Qantas Airways Ltd. was served with a class-action lawsuit by lawyers who allege the airline failed to refund passengers for flights cancelled during the pandemic and illegally benefited by retaining billion of dollars of customer funds.
By instead issuing flight credits with strict conditions of travel, the Australian airline enriched itself with interest-free financing at customers’ expense, according to a lawsuit filed in Federal Court last week by Echo Law and served on Qantas on Monday. Qantas said in a statement that it rejects the claims.
Fares have soared since Covid travel restrictions eased, forcing customers to pay more than the value of their credits for fresh flights, said Echo law partner Andrew Paull. The airline has pressured passengers to redeem their vouchers or lose the credits entirely, Paull said. The lawsuit is seeking refunds for all remaining credits and compensation for the years that customers have been out of pocket.
The claim raise questions about the function “- and legality “- of travel credits lingering on airline balance sheets around the world. Qantas is this week set to report record annual profit after demand for travel jumped following the pandemic.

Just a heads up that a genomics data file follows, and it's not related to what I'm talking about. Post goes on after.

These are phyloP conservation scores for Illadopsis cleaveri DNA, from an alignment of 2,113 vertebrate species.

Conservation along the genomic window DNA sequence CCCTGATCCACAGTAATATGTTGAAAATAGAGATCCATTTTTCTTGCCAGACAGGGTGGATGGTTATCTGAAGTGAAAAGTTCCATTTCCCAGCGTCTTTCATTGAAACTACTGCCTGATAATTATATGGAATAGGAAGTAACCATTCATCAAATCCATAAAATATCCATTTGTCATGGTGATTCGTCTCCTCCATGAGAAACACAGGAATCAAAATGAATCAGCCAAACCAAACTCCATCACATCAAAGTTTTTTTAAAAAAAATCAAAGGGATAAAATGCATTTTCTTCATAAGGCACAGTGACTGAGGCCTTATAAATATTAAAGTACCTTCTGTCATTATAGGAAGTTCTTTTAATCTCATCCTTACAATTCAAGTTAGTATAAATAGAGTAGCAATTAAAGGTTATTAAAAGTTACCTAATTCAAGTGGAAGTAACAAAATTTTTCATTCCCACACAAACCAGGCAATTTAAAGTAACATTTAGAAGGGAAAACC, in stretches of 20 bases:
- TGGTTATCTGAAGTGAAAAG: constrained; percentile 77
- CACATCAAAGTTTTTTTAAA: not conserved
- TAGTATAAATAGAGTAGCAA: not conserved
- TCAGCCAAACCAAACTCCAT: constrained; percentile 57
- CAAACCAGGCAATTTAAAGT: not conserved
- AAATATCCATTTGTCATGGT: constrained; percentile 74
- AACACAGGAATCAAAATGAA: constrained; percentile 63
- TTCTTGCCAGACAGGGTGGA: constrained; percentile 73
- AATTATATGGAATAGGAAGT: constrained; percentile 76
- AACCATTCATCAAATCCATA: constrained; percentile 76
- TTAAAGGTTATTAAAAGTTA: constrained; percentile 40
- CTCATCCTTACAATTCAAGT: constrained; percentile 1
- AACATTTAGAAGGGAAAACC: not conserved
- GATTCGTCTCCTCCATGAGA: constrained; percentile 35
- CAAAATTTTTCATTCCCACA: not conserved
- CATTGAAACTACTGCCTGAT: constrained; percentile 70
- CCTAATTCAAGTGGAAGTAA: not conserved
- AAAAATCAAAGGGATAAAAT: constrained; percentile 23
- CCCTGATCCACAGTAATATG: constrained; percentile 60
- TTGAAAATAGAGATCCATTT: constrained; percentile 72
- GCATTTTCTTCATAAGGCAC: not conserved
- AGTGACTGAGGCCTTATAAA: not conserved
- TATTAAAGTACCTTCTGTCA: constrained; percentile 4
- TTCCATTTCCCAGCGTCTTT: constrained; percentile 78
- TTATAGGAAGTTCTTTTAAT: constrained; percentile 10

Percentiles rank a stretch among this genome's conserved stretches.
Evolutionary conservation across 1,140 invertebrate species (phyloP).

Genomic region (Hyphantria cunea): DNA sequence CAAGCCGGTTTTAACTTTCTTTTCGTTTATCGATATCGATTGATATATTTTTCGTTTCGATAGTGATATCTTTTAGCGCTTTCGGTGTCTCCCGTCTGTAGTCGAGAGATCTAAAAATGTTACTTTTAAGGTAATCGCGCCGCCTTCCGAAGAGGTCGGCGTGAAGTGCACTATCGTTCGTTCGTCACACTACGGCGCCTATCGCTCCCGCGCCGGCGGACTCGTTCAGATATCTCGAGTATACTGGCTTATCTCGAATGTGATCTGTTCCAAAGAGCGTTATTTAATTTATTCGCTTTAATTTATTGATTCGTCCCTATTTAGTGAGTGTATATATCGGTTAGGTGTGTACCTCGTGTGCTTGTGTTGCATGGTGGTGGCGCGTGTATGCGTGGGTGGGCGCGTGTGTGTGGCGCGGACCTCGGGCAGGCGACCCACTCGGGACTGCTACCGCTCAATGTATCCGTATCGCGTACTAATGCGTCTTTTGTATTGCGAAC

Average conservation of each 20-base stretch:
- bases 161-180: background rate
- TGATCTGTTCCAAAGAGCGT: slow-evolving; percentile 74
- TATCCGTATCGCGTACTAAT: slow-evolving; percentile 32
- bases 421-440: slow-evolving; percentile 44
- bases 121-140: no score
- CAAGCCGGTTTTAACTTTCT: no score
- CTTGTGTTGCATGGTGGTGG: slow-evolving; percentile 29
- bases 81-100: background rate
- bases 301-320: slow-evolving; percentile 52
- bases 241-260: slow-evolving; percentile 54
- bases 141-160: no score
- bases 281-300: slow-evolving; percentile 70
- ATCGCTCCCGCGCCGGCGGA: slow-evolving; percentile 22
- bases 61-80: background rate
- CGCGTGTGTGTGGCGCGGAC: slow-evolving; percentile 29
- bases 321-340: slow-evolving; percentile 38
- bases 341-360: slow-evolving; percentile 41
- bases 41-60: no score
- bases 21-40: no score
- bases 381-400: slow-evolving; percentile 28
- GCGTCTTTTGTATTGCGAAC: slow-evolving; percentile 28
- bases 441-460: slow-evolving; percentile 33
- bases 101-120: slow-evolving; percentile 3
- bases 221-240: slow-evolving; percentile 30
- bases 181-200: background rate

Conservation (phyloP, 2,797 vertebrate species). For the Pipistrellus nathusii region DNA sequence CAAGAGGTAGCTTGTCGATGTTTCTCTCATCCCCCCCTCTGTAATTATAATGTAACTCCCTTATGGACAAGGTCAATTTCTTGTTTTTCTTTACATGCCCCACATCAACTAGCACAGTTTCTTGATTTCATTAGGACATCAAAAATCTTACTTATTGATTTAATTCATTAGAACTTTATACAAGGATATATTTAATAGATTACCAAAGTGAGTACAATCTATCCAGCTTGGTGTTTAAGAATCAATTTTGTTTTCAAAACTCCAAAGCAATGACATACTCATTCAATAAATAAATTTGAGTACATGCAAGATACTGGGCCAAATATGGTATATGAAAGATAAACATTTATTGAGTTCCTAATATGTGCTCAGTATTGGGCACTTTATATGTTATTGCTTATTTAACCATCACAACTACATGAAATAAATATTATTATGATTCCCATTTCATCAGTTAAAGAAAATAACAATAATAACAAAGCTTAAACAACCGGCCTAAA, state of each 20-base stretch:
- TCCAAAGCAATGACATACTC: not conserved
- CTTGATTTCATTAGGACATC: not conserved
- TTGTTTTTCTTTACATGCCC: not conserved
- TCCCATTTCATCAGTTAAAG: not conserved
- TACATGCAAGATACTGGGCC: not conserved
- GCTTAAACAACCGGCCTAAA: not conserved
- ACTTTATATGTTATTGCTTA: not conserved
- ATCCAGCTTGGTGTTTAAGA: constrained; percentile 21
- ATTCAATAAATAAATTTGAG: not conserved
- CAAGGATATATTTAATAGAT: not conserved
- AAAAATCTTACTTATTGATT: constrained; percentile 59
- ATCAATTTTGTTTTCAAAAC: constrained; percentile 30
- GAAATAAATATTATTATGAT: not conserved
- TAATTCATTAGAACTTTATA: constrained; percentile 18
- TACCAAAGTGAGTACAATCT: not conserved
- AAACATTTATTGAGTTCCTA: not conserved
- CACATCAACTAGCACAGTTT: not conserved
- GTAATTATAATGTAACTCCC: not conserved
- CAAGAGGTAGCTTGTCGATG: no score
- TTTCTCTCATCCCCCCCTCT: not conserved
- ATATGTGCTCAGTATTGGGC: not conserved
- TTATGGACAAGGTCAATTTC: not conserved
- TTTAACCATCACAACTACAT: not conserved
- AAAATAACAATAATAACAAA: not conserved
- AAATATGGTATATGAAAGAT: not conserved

Qantas racked up some $1.3 billion in Covid-related travel credits. Last month it encouraged passengers to use up the remaining A$400 million of credits, offering double the normal number of loyalty points for bookings made with the vouchers before the end of July.
In its statement, Qantas said most customers with Covid-era credits can get their money back and the value of these refunds has surpassed A$1 billion. “Qantas has one of the most flexible Covid credit policies of any airline, including among our global peers, and we’ve extended the expiry dates three times,” it said.
For the year to 30 June, the Australian carrier forecasted an underlying pre-tax profit of between $1.6-1.65 billion, a significant swing from the A$1.86 billion underlying loss in the 2022 fiscal year.